As news of George Zimmerman's acquittal spread through the media and cyberspace Sunday, it became clear that the trial may be over, but the hurt feelings — and the debate — linger on both sides.
In parks, church pews and diners across the country, people reflected on the decision reached by six women over 15 hours of deliberations: Zimmerman acted in self-defense when he fatally shot 17-year-old Trayvon on Feb. 26, 2012 in a Sanford gated community.
At the Orange County Convention Center, where the NAACP is in the opening weekend of its national convention, reaction to the verdict Sunday ranged from outrage and "heartbreak" to fear and acceptance.
"I'm a grandfather of 12, and I'm afraid for them," said Joseph Locust of New York City. "I would say they have to be super careful because of how people see them as a threat – even if they're just returning from the store with some Skittles. It's sad and disappointing."
Meanwhile, Zimmerman's older brother appeared in the media as the family representative and repeatedly addressed the question: What will the former Neighborhood Watch volunteer's next steps be?
In an interview on Fox News Sunday, Robert Zimmerman Jr. said it's too soon to know what life will be like for his brother now.
"I don't even know that he would really know how to answer that yet," Robert Zimmerman Jr. said. "You have to remember this is the first sunrise, in essence, of the first day of him living his life as a free and exonerated man. You know, so he's going to have to learn how to move about society, how to meaningfully engage people socially."
There were still plenty of people lamenting that freedom Sunday.
New Jersey resident Tony Phillips started his vacation early so he could be at the Seminole County courthouse for the reading of the verdict. He was so disheartened by the outcome that he connected with others on social media to find out where he could demonstrate his outrage peaceably.
So he came back to the courthouse Sunday afternoon, carrying a sign spray-painted black with a stencil of a hoodie and the now-ubiquitous refrain "Justice for Trayvon."
"I was hoping for at least manslaughter because a life was lost," 55-year-old Phillips said. He was joined by about a dozen demonstrators, brought together by the grass-roots group the Coalition for Justice for Trayvon.
A similar protest at Fort Mellon Park in Sanford continued into the evening with about 50 people present. It included a visit by Sanford police Chief Cecil Smith, who said all was quiet Sunday in the city.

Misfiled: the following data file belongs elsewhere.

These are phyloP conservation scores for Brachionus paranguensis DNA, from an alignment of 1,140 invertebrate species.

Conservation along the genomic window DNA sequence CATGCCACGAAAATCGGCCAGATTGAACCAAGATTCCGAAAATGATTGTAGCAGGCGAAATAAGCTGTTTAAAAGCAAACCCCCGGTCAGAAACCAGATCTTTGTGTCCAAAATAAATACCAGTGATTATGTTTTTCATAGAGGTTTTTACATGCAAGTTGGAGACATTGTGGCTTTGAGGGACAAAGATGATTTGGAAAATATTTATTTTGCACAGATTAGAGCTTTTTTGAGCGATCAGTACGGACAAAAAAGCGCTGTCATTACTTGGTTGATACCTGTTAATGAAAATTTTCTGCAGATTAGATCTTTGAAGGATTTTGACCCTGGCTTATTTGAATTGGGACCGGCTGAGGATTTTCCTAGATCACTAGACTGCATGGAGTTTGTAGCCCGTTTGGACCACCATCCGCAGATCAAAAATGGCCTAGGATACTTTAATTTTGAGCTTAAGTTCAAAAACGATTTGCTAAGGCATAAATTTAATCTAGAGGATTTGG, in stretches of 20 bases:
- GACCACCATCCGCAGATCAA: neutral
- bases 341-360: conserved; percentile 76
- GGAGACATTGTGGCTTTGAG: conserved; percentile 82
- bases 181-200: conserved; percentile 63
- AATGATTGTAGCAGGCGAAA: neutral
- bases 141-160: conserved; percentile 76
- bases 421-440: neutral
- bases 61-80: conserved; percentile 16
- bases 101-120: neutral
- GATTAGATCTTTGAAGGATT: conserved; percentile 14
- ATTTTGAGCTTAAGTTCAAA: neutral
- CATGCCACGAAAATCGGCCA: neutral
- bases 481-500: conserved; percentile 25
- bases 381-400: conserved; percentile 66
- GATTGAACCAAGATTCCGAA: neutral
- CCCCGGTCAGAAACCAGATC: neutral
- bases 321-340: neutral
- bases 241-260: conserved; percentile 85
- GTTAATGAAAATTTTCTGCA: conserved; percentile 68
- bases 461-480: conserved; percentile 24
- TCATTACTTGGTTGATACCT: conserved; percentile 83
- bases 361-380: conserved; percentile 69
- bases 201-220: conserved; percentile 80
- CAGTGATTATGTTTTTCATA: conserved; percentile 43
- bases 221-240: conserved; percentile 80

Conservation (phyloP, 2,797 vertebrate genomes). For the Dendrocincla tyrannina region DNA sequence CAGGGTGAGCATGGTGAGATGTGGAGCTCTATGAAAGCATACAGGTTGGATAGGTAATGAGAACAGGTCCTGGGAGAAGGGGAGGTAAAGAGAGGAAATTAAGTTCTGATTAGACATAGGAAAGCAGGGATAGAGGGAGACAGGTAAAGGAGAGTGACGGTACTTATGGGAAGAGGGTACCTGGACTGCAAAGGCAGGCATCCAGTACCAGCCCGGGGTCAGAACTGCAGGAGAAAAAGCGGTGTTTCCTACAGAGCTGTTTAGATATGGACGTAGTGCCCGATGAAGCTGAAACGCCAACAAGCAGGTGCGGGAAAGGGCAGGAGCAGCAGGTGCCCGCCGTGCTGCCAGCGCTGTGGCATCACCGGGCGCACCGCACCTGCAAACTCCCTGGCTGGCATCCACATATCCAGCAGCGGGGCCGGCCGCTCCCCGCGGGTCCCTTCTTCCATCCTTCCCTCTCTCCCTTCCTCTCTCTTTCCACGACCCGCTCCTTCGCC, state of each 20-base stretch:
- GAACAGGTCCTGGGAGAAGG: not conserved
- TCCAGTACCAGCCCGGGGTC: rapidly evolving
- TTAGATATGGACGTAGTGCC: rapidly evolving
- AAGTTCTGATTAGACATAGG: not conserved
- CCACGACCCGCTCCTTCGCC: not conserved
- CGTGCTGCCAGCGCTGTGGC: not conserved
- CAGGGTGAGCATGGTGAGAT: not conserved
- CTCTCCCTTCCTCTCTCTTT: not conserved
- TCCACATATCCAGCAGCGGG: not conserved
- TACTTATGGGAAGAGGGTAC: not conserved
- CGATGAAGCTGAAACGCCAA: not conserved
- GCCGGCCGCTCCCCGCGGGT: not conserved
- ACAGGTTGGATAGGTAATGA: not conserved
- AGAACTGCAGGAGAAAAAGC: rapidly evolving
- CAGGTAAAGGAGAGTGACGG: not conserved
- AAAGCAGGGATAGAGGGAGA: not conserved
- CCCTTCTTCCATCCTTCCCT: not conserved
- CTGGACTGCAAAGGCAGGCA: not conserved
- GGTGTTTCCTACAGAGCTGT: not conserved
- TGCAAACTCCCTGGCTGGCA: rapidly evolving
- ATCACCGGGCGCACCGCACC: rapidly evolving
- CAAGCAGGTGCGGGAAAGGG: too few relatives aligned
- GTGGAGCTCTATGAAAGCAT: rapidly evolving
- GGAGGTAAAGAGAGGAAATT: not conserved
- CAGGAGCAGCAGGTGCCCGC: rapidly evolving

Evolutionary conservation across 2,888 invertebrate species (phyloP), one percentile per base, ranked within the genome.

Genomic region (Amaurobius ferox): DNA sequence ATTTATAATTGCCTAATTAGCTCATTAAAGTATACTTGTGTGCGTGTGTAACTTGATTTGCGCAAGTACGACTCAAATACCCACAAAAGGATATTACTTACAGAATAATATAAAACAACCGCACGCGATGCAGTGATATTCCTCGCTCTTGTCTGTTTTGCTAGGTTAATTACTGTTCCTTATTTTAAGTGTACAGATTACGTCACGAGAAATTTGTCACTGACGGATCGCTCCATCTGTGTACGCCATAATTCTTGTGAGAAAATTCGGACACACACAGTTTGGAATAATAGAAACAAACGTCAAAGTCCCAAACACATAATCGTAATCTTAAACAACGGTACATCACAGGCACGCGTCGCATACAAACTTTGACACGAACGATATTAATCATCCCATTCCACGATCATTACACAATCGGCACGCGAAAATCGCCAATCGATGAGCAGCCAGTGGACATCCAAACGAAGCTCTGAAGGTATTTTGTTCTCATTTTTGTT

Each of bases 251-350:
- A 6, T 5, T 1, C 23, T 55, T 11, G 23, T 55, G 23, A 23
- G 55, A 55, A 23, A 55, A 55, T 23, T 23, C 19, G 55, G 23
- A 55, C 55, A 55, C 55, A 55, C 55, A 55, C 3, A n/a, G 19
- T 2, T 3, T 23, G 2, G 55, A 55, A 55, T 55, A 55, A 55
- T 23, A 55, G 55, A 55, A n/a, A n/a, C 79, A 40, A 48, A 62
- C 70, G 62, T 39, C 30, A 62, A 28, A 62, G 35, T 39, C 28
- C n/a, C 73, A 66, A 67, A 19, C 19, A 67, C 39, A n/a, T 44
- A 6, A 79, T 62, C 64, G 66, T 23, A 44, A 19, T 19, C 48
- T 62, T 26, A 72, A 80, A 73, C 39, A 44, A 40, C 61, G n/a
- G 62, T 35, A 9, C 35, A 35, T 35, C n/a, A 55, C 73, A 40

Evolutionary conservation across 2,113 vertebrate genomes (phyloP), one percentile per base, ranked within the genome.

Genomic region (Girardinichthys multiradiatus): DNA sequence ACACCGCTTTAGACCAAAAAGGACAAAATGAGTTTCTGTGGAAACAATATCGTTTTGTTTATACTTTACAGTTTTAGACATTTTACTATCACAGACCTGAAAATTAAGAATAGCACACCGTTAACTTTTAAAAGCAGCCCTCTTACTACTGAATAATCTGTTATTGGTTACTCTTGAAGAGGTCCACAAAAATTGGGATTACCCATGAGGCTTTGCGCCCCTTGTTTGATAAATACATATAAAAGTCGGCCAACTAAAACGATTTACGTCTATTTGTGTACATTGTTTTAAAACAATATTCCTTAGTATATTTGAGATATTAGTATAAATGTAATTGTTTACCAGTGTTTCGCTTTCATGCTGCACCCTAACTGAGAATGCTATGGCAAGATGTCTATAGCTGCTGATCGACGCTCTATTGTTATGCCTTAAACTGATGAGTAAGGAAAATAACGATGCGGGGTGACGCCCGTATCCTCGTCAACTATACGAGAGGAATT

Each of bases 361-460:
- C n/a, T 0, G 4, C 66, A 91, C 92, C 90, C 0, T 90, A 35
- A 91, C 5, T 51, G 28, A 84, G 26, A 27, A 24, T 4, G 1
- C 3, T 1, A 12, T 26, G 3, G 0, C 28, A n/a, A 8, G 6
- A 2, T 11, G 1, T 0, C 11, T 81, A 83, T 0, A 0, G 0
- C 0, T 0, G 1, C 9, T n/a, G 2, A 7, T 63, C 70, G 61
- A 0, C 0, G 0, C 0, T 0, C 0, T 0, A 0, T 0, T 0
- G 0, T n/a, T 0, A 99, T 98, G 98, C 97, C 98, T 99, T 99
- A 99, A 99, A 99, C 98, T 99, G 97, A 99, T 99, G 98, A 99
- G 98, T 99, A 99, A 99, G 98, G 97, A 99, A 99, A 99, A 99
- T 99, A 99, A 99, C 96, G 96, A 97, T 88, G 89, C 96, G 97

"Everything has been peaceful and respectful, people are really looking out for one another," said Smith.
In Central Florida communities and online, the focus seemed to be shifting to rallies and events in the upcoming days, and an examination of both Florida law, and whether the U.S. Department of Justice should conduct a civil-rights investigation.
The Sanford Pastors Connection group has announced it will hold a public community prayer service Monday afternoon at New Life Word Church, 1311 Oak Ave., to encourage peace and unity, a city spokeswoman said. Sanford Mayor Jeff Triplett, City Manager Norton Bonaparte and Police Chief Cecil Smith are scheduled to attend.
Another group has called for a statewide day of action in Florida for Trayvon. Dream Defenders said it would demonstrate outside the Capitol building and other locations Tuesday in response to the Zimmerman verdict and other civil-rights issues.
And on NBC's Meet the Press Sunday, the Rev. Al Sharpton questioned Florida's "stand your ground" law, saying he considers it an "atrocity" that an unarmed child could be killed and the shooter successfully claim self-defense.
Sharpton, who, along with the Rev. Jesse Jackson, led thousands in marches and rallies in Sanford following Trayvon's death, said he's heading back to Sanford.
"I will convene an emergency call with preachers tonight to discuss next steps and I intend to head to Florida in the next few days," Sharpton said in a statement late Saturday.
In another show of support for Trayvon and disappointment in the verdict, nearly 450,000 people had signed an online petition by late Sunday calling for the U.S. Department of Justice to launch a civil-rights investigation. MoveOn.org partnered with the NAACP and urged people to sign on its site as well.
The petition, created by NAACP President Benjamin Todd Jealous, and addressed to U.S. Attorney General Eric Holder, calls for the DOJ to file "civil rights charges against Mr. Zimmerman for this egregious violation."
On Sunday afternoon, a DOJ spokesperson released statement, which read, in part:
"As the Department first acknowledged last year, we have an open investigation into the death of Trayvon Martin...Experienced federal prosecutors will determine whether the evidence reveals a prosecutable violation of any of the limited federal criminal civil rights statutes within our jurisdiction, and whether federal prosecution is appropriate in accordance with the Department's policy governing successive federal prosecution following a state trial."
In the NAACP petition, Jealous asserts: "The most fundamental of civil rights — the right to life — was violated the night George Zimmerman stalked and then took the life of Trayvon Martin..."
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